Simple detailing, appropriate to the neighborhood, highlights the front elevation.
The main living areas and kitchen are one large space that opens to an inviting screened porch.
Upstairs, three bedrooms and a loft (complete with a hidden nook under the eaves) round out the plan.
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Tuesday, April 19, 2016

On the Market: Torquilstone

One of the houses that made a big impression on me as a child has hit the market.  "Torquilstone", in Charleston, West Virginia, was originally built as the home of William Goshorn MacCorkle, the son of a former governor. The 10,000 square foot house was built in 1926 and designed by William Martens, who also designed the West Virginia Governor's Mansion.

It remained a private home until 1961, when it was acquired by the Sunrise Foundation and used as an art museum. (The Foundation also operated the Sunrise Children's Museum across the street in a mansion that had been home to Governor MacCorkle). The museum was in operation until 2003, when Torquilstone was sold and converted back into a single family home. I always wondered what the imposing stone building I knew as a museum looked like as a house, and thanks to the listing, I know!

The rear of the house is a study in symmetry.  
The beautifully detailed front porch greets guests.
View of the house coming up the drive.
Side view of the house, showing off the formal gardens and the beautifully detailed conservatory.
The foyer is highlighted by a wide, sunlit staircase that curves gently at the end.
Another view of the foyer.
The family room is large enough for two seating areas and a casual dining table.
More formal meals might be taken in the green striped dining room.
A third option for taking meals is this breakfast room with a fantastic corner fireplace and a fun mix of patterns.
The kitchen is stunning with a coffered ceiling, furniture quality cabinetry, and marble counters.

A stone fireplace, paneled ceiling, and walls of windows mark the conservatory.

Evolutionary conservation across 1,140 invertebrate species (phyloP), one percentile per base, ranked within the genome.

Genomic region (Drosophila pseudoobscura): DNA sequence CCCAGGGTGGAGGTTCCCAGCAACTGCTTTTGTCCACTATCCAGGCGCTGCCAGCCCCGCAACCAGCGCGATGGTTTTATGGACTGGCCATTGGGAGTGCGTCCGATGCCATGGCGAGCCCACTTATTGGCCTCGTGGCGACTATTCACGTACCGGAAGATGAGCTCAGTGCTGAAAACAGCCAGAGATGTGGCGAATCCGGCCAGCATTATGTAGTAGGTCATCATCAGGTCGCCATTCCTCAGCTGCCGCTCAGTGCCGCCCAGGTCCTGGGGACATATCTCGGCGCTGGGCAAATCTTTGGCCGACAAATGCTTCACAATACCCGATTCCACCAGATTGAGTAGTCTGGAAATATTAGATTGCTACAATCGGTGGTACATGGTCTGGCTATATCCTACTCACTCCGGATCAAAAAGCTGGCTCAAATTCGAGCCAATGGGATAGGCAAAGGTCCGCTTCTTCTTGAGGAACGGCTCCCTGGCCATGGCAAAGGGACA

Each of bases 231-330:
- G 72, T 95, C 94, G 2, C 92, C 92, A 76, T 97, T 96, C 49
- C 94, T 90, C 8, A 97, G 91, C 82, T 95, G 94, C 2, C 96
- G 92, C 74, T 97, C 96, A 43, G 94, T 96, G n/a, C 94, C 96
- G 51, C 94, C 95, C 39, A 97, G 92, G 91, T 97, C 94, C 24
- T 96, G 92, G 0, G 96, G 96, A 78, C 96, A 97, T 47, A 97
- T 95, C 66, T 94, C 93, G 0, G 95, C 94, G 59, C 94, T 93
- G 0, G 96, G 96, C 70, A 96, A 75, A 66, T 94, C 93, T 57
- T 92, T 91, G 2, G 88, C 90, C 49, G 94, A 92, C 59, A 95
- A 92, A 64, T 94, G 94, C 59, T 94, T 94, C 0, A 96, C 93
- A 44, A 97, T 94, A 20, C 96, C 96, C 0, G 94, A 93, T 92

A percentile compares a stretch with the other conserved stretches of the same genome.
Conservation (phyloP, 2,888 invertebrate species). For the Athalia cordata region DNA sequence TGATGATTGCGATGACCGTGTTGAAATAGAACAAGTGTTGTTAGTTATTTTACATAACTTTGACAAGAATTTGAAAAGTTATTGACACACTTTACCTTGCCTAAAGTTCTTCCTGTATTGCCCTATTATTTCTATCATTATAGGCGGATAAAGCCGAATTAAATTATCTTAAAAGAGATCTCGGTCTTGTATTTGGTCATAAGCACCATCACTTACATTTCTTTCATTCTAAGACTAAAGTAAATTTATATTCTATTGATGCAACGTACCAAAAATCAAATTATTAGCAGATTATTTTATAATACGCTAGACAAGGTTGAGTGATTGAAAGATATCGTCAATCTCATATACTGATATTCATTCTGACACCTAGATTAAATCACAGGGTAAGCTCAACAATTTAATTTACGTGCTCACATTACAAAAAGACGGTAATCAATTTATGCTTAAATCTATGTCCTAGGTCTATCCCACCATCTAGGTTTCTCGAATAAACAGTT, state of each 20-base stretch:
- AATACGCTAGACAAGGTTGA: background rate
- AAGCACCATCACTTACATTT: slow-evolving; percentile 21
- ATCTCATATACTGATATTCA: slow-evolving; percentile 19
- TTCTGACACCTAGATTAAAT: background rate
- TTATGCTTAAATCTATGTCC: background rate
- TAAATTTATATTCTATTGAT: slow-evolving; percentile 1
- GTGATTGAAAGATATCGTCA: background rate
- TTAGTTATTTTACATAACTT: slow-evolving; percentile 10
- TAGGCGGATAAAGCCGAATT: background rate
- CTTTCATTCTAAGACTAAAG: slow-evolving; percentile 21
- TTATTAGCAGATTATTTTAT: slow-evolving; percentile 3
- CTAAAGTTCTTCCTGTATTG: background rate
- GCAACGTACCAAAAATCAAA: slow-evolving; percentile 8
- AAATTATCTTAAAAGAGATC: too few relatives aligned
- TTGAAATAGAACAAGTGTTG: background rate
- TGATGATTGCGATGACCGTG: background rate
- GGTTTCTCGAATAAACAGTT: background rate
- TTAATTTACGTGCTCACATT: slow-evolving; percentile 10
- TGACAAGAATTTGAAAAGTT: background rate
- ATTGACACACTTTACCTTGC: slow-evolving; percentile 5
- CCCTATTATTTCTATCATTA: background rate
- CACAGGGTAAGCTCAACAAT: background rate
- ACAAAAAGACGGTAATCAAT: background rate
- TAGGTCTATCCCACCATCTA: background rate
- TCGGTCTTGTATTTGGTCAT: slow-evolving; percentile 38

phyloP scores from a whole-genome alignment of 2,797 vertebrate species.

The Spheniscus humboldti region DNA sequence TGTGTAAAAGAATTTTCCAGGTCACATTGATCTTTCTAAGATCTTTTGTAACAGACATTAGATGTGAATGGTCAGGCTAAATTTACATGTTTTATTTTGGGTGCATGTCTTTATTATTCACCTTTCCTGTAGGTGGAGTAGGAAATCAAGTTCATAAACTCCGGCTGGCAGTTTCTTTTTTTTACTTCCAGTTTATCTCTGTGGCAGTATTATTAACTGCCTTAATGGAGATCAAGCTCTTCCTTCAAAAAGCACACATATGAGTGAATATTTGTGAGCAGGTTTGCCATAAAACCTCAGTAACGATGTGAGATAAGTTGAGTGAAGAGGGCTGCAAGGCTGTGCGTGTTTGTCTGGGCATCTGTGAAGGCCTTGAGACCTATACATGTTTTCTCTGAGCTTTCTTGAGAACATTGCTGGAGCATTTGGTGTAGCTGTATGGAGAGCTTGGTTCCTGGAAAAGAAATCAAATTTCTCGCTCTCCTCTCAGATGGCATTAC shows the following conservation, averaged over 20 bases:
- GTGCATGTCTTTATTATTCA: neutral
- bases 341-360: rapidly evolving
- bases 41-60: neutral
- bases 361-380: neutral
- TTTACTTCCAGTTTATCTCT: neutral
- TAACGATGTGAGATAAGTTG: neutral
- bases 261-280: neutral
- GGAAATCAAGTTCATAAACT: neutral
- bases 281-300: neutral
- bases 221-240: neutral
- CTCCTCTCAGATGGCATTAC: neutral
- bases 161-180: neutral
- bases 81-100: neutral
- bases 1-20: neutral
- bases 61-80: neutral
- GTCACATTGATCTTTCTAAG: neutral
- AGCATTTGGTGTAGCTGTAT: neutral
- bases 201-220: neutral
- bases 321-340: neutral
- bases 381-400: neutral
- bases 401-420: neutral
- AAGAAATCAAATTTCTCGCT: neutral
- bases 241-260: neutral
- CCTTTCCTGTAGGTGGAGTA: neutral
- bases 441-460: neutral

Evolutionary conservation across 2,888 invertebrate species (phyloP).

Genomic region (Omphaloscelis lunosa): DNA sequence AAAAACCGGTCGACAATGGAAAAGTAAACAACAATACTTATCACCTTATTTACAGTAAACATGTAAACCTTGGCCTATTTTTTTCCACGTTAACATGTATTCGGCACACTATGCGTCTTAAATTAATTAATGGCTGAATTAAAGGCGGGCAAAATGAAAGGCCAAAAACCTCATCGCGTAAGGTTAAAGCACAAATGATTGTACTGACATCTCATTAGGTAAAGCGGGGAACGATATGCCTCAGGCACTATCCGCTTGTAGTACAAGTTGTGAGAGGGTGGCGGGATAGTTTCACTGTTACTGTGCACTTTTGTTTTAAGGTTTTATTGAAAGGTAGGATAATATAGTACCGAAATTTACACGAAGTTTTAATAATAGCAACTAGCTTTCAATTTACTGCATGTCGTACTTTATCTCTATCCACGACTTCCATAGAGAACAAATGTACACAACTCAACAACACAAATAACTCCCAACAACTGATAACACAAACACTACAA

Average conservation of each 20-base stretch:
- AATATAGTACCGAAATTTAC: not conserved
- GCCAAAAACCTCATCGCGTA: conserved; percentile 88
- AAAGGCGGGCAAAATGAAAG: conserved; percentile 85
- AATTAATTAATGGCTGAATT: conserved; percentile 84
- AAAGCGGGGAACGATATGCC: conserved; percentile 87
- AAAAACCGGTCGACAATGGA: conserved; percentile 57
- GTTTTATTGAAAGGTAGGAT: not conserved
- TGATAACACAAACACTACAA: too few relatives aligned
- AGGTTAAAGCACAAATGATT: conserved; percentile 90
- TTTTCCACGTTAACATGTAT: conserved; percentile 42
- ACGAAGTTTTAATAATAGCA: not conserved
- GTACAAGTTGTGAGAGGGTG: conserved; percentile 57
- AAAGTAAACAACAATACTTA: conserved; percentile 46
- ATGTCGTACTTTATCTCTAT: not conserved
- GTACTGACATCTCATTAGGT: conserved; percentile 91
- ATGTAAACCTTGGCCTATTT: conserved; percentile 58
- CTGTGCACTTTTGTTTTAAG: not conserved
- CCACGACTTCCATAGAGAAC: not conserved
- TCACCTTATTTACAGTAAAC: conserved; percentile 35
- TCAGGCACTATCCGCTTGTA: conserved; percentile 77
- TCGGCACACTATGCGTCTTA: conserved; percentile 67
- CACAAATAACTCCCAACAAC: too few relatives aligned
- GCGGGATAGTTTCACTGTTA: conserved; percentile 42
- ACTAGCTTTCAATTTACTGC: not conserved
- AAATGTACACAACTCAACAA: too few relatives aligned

One of the porches offers space for al fresco dining and a seating area.

The master bedroom features another corner fireplace and a sitting nook with fanlight window.
It's a safe bet that the original plans didn't call for a master bathroom this huge and well appointed.
This guest room features a wall of built-ins. I wonder if those provide the closet space for this room?
A cheerful secondary bathroom.
One of the secondary bedrooms is clearly being enjoyed by a lucky little boy currently.

Pretty in pink, this little girl's bedroom is located at the top of the stairs.

A third kid's bedroom features two twin beds with beautiful scalloped canopies.
It looks like the house was restored beautifully and turned into a very comfortable  home. And it could be yours for $2 million dollars!

Sunday, February 14, 2016

My Take on The Food Delivery Services

About a year ago, we found ourselves in a common rut: we were tired of everything we knew how to cook at home, worn thin on the local takeout options, and not sure how to shake things up. That's when I started seeing ads on Facebook for different food delivery services, and armed with a coupon, decided to give one of them a try. Now, over a year later, we have tried three of them: Blue Apron, Hello Fresh,  and Home Chef. They have changed how we eat, made me a better cook, and made the formerly dreadful task of making dinner something I actually look forward to.
Thai Chicken Meatballs

I've been asked which of the three I like best, and that's not an easy question to answer...so let me break it down with some pros and cons for each:

Blue Apron